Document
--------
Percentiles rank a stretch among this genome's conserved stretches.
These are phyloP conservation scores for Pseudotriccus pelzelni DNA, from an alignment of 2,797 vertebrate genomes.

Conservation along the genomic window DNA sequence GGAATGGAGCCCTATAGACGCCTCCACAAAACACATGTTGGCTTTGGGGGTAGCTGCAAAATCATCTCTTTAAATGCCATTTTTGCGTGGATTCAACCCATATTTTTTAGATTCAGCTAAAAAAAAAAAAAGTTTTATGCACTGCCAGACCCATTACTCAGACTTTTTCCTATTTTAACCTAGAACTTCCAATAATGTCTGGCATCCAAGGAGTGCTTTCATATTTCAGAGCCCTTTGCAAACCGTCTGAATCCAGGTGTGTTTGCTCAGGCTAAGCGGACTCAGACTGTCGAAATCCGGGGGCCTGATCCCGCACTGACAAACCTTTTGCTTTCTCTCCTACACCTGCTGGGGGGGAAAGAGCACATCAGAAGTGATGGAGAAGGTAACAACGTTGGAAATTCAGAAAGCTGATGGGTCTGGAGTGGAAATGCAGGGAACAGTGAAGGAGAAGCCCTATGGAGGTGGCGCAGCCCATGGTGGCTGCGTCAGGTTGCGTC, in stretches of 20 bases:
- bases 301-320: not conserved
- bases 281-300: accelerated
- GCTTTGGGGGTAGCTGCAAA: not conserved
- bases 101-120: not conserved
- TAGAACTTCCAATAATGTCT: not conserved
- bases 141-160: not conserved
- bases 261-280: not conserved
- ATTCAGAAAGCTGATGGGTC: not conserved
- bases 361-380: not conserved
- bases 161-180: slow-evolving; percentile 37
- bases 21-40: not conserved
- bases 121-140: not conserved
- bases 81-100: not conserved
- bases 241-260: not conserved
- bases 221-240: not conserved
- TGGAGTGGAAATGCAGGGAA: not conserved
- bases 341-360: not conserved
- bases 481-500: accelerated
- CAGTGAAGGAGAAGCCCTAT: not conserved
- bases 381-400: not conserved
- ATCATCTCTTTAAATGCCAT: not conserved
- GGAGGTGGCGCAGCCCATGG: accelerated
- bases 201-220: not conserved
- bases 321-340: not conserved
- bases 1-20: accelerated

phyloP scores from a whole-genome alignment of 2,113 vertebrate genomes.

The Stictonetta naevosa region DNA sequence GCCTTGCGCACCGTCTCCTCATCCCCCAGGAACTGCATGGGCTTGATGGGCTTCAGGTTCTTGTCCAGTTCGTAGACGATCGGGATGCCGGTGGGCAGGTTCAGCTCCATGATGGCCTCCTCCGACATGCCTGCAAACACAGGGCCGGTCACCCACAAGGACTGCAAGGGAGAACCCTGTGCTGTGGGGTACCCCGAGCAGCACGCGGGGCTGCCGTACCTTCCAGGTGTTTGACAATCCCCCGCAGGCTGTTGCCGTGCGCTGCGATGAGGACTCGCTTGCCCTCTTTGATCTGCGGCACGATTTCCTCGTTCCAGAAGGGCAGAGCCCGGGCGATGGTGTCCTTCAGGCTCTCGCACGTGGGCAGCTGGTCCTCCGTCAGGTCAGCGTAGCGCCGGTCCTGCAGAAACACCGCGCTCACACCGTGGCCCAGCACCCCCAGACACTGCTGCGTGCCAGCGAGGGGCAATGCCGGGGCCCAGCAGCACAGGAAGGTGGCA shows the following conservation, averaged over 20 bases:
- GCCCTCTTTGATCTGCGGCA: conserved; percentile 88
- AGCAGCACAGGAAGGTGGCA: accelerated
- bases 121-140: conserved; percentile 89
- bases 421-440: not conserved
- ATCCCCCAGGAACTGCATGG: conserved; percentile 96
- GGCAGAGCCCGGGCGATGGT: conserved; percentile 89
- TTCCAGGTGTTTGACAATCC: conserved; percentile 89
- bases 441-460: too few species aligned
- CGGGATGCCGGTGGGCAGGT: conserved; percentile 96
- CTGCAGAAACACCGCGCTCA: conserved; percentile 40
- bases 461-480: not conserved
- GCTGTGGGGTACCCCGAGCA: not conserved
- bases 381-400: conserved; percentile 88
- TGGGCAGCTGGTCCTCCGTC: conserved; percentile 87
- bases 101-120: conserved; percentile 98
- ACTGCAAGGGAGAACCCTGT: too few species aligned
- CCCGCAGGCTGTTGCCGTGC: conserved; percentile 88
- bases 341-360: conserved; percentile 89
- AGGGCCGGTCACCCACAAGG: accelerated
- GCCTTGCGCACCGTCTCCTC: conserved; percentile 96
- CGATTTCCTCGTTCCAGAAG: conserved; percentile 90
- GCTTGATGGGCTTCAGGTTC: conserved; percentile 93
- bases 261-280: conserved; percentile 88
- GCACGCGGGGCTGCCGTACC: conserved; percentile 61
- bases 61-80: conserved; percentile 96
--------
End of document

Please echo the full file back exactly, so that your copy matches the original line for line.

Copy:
Percentiles rank a stretch among this genome's conserved stretches.
These are phyloP conservation scores for Pseudotriccus pelzelni DNA, from an alignment of 2,797 vertebrate genomes.

Conservation along the genomic window DNA sequence GGAATGGAGCCCTATAGACGCCTCCACAAAACACATGTTGGCTTTGGGGGTAGCTGCAAAATCATCTCTTTAAATGCCATTTTTGCGTGGATTCAACCCATATTTTTTAGATTCAGCTAAAAAAAAAAAAAGTTTTATGCACTGCCAGACCCATTACTCAGACTTTTTCCTATTTTAACCTAGAACTTCCAATAATGTCTGGCATCCAAGGAGTGCTTTCATATTTCAGAGCCCTTTGCAAACCGTCTGAATCCAGGTGTGTTTGCTCAGGCTAAGCGGACTCAGACTGTCGAAATCCGGGGGCCTGATCCCGCACTGACAAACCTTTTGCTTTCTCTCCTACACCTGCTGGGGGGGAAAGAGCACATCAGAAGTGATGGAGAAGGTAACAACGTTGGAAATTCAGAAAGCTGATGGGTCTGGAGTGGAAATGCAGGGAACAGTGAAGGAGAAGCCCTATGGAGGTGGCGCAGCCCATGGTGGCTGCGTCAGGTTGCGTC, in stretches of 20 bases:
- bases 301-320: not conserved
- bases 281-300: accelerated
- GCTTTGGGGGTAGCTGCAAA: not conserved
- bases 101-120: not conserved
- TAGAACTTCCAATAATGTCT: not conserved
- bases 141-160: not conserved
- bases 261-280: not conserved
- ATTCAGAAAGCTGATGGGTC: not conserved
- bases 361-380: not conserved
- bases 161-180: slow-evolving; percentile 37
- bases 21-40: not conserved
- bases 121-140: not conserved
- bases 81-100: not conserved
- bases 241-260: not conserved
- bases 221-240: not conserved
- TGGAGTGGAAATGCAGGGAA: not conserved
- bases 341-360: not conserved
- bases 481-500: accelerated
- CAGTGAAGGAGAAGCCCTAT: not conserved
- bases 381-400: not conserved
- ATCATCTCTTTAAATGCCAT: not conserved
- GGAGGTGGCGCAGCCCATGG: accelerated
- bases 201-220: not conserved
- bases 321-340: not conserved
- bases 1-20: accelerated

phyloP scores from a whole-genome alignment of 2,113 vertebrate genomes.

The Stictonetta naevosa region DNA sequence GCCTTGCGCACCGTCTCCTCATCCCCCAGGAACTGCATGGGCTTGATGGGCTTCAGGTTCTTGTCCAGTTCGTAGACGATCGGGATGCCGGTGGGCAGGTTCAGCTCCATGATGGCCTCCTCCGACATGCCTGCAAACACAGGGCCGGTCACCCACAAGGACTGCAAGGGAGAACCCTGTGCTGTGGGGTACCCCGAGCAGCACGCGGGGCTGCCGTACCTTCCAGGTGTTTGACAATCCCCCGCAGGCTGTTGCCGTGCGCTGCGATGAGGACTCGCTTGCCCTCTTTGATCTGCGGCACGATTTCCTCGTTCCAGAAGGGCAGAGCCCGGGCGATGGTGTCCTTCAGGCTCTCGCACGTGGGCAGCTGGTCCTCCGTCAGGTCAGCGTAGCGCCGGTCCTGCAGAAACACCGCGCTCACACCGTGGCCCAGCACCCCCAGACACTGCTGCGTGCCAGCGAGGGGCAATGCCGGGGCCCAGCAGCACAGGAAGGTGGCA shows the following conservation, averaged over 20 bases:
- GCCCTCTTTGATCTGCGGCA: conserved; percentile 88
- AGCAGCACAGGAAGGTGGCA: accelerated
- bases 121-140: conserved; percentile 89
- bases 421-440: not conserved
- ATCCCCCAGGAACTGCATGG: conserved; percentile 96
- GGCAGAGCCCGGGCGATGGT: conserved; percentile 89
- TTCCAGGTGTTTGACAATCC: conserved; percentile 89
- bases 441-460: too few species aligned
- CGGGATGCCGGTGGGCAGGT: conserved; percentile 96
- CTGCAGAAACACCGCGCTCA: conserved; percentile 40
- bases 461-480: not conserved
- GCTGTGGGGTACCCCGAGCA: not conserved
- bases 381-400: conserved; percentile 88
- TGGGCAGCTGGTCCTCCGTC: conserved; percentile 87
- bases 101-120: conserved; percentile 98
- ACTGCAAGGGAGAACCCTGT: too few species aligned
- CCCGCAGGCTGTTGCCGTGC: conserved; percentile 88
- bases 341-360: conserved; percentile 89
- AGGGCCGGTCACCCACAAGG: accelerated
- GCCTTGCGCACCGTCTCCTC: conserved; percentile 96
- CGATTTCCTCGTTCCAGAAG: conserved; percentile 90
- GCTTGATGGGCTTCAGGTTC: conserved; percentile 93
- bases 261-280: conserved; percentile 88
- GCACGCGGGGCTGCCGTACC: conserved; percentile 61
- bases 61-80: conserved; percentile 96